The United States and Canada

Paul J. Quirk

Oxford University Press

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About the Book (Publisher’s Summary):

The United States and Canada share the longest border in the world, maintain one of the closest alliances, and are notably similar in many ways. Yet the two countries also have important differences, including sharply contrasting political institutions. In The United States and Canada, Paul J. Quirk has gathered a distinguished cast of contributors to present an integrated comparative examination of the political systems of the United States and Canada-with special attention to the effects of political institutions and their interaction with political values, geographic and demographic factors, and other influences. The volume explores the differences between the American presidential (or separation-of-powers) system and the Canadian parliamentary system-focusing on electoral and party systems, executive leadership and the legislative process, bureaucratic influence, and federalism. It proceeds to examine patterns of governance in a wide range of issue areas: economic policy; climate-change policy; healthcare policy; civil rights/integration and immigration; and abortion and gay rights. A sweeping comparative account, this volume serves as an authoritative guide for anyone interested in why the two countries differ and where they might be headed.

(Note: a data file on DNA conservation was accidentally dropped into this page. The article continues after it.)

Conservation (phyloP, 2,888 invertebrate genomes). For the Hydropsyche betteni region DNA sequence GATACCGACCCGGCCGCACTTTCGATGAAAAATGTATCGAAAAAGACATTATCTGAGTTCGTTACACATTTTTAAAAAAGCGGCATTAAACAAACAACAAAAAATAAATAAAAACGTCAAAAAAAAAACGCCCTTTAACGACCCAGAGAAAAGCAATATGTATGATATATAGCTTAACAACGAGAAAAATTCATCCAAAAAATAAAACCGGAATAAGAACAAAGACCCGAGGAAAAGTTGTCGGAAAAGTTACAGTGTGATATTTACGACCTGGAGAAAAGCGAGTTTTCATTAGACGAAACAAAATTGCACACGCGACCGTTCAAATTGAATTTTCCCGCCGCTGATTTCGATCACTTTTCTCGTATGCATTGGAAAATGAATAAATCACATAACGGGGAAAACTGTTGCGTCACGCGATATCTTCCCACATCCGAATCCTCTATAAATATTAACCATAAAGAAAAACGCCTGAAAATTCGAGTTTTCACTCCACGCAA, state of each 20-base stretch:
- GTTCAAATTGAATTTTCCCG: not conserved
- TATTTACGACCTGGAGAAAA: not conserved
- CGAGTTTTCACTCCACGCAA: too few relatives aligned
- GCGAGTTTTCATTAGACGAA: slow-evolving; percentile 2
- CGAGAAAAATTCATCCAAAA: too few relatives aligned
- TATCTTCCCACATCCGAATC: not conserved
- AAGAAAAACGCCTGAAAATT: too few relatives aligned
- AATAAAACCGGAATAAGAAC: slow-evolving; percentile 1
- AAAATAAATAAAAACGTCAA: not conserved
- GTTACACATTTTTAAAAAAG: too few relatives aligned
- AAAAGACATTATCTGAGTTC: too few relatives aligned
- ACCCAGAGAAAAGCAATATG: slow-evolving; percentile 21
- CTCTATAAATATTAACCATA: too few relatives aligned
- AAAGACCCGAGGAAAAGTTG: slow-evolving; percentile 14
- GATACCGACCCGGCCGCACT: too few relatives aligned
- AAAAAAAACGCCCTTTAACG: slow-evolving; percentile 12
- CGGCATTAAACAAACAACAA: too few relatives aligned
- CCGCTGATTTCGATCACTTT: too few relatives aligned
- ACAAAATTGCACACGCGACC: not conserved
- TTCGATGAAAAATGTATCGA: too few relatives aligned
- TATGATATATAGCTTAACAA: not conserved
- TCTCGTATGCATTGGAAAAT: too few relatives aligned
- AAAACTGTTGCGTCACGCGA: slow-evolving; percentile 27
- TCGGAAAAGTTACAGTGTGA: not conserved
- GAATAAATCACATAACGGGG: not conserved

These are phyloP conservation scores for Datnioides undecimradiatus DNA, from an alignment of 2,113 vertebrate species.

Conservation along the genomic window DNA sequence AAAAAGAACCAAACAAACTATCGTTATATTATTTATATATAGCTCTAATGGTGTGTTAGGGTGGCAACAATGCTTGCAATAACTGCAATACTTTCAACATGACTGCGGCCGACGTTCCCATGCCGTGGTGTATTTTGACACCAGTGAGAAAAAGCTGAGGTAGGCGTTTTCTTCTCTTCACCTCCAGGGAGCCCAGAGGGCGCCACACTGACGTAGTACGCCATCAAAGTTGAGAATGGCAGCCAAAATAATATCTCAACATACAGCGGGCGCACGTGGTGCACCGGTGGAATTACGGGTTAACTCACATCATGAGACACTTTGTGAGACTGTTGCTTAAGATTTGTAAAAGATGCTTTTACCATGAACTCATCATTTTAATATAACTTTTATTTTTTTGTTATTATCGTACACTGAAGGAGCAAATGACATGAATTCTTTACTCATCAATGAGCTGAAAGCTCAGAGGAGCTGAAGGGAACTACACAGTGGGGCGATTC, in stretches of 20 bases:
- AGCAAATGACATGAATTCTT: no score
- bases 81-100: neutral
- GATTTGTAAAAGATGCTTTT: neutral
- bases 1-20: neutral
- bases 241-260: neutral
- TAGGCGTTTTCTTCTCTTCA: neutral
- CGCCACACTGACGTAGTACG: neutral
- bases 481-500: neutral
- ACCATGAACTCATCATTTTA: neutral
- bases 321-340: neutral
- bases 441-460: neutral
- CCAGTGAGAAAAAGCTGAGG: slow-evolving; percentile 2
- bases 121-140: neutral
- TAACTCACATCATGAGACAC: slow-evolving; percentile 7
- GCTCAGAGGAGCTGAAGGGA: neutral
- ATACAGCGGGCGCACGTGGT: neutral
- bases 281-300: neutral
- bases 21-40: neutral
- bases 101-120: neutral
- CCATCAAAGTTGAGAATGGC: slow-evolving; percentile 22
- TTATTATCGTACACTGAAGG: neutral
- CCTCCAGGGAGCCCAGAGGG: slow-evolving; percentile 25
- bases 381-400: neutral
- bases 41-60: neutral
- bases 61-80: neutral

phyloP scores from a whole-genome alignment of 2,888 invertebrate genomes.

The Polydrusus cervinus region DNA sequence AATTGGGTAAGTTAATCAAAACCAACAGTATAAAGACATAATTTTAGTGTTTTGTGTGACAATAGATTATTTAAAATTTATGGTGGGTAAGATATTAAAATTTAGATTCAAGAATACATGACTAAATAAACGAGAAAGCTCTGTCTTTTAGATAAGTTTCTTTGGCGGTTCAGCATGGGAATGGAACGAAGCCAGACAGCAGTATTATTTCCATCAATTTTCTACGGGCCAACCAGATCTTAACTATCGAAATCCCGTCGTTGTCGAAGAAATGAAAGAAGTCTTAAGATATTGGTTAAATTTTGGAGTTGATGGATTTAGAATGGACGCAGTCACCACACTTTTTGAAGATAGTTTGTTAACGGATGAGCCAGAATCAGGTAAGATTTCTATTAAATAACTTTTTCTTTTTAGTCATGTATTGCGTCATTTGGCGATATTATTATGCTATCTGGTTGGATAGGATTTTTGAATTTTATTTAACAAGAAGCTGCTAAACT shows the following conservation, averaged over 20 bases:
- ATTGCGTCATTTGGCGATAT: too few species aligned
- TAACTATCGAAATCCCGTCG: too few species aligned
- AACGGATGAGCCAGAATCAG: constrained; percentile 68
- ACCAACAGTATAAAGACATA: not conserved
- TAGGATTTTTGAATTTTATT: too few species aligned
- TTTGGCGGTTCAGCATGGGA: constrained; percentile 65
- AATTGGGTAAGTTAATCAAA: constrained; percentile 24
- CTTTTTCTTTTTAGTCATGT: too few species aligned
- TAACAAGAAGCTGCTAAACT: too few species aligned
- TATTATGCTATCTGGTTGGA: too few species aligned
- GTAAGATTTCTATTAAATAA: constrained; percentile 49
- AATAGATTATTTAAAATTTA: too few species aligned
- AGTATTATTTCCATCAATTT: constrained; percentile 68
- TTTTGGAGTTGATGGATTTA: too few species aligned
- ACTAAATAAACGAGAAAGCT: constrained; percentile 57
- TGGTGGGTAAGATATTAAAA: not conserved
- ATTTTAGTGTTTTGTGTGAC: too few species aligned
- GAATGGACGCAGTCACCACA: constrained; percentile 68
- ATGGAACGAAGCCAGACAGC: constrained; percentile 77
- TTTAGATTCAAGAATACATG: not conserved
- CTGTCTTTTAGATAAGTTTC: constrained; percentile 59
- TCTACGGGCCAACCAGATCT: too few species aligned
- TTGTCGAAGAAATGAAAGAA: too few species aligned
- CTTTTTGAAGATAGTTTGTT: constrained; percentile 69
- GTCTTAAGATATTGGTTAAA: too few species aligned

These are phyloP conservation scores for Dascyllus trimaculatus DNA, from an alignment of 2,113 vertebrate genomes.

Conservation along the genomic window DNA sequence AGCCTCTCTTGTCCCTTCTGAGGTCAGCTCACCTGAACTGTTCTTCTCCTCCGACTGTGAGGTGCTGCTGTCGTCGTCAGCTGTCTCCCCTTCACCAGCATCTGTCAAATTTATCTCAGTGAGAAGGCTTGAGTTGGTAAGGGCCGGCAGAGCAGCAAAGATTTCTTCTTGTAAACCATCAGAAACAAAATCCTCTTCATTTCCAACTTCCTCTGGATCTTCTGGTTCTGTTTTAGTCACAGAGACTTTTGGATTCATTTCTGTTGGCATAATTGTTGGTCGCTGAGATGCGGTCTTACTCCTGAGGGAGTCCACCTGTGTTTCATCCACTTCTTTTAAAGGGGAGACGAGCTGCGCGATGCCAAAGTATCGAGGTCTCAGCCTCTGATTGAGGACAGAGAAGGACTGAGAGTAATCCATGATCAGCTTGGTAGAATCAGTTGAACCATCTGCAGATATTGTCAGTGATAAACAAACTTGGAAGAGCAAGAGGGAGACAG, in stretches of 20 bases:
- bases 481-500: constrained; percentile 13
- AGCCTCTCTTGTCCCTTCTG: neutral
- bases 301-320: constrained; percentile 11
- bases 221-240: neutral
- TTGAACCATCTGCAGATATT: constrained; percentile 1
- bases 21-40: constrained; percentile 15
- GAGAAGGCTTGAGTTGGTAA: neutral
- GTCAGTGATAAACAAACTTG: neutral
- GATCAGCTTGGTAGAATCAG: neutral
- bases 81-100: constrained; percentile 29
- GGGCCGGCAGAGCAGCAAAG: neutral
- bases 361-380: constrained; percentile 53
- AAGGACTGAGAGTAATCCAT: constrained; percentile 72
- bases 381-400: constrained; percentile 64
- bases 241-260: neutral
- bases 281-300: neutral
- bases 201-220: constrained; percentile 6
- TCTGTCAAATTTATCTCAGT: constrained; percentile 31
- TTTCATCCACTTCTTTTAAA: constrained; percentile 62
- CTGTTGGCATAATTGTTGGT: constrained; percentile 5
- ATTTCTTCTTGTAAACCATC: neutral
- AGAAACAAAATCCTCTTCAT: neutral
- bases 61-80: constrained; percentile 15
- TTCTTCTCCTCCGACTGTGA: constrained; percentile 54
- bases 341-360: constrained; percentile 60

Paul J. Quirk is Phil Lind Chair in U.S. Politics and Representation at the University of British Columbia. After receiving his Ph.D. at Harvard University (1978), he has taught at several U.S. universities, most recently, the University of Illinois, and has been a research associate at the Brookings Institution. A citizen and lifelong resident of the U.S. until he joined the UBC faculty in 2004, he has written on a wide range of topics in American politics, including Congress, the presidency, presidential elections, public opinion, regulatory politics, and public policymaking. He has published in the American Political Science Review, the American Journal of Political Science, and the Journal of Politics, and served on the editorial boards of several major journals. His books are Industry Influence in Federal Regulatory Agencies (Princeton University Press, 1981), The Politics of Deregulation (Brookings Institution, 1985), and Deliberative Choices: Debating Public Policy in Congress (University of Chicago Press, forthcoming). He is coeditor of The Legislative Branch (Oxford University Press, 2005). His awards include the Louis Brownlow Book Award of the National Academy of Public Administration and the Aaron Wildavsky Enduring Achievement Award of the Public Policy Section of the American Political Science Association. Professor Quirk is active in the U.S. Studies Program at UBC and is currently chair of the U.S. politics area committee in the graduate program.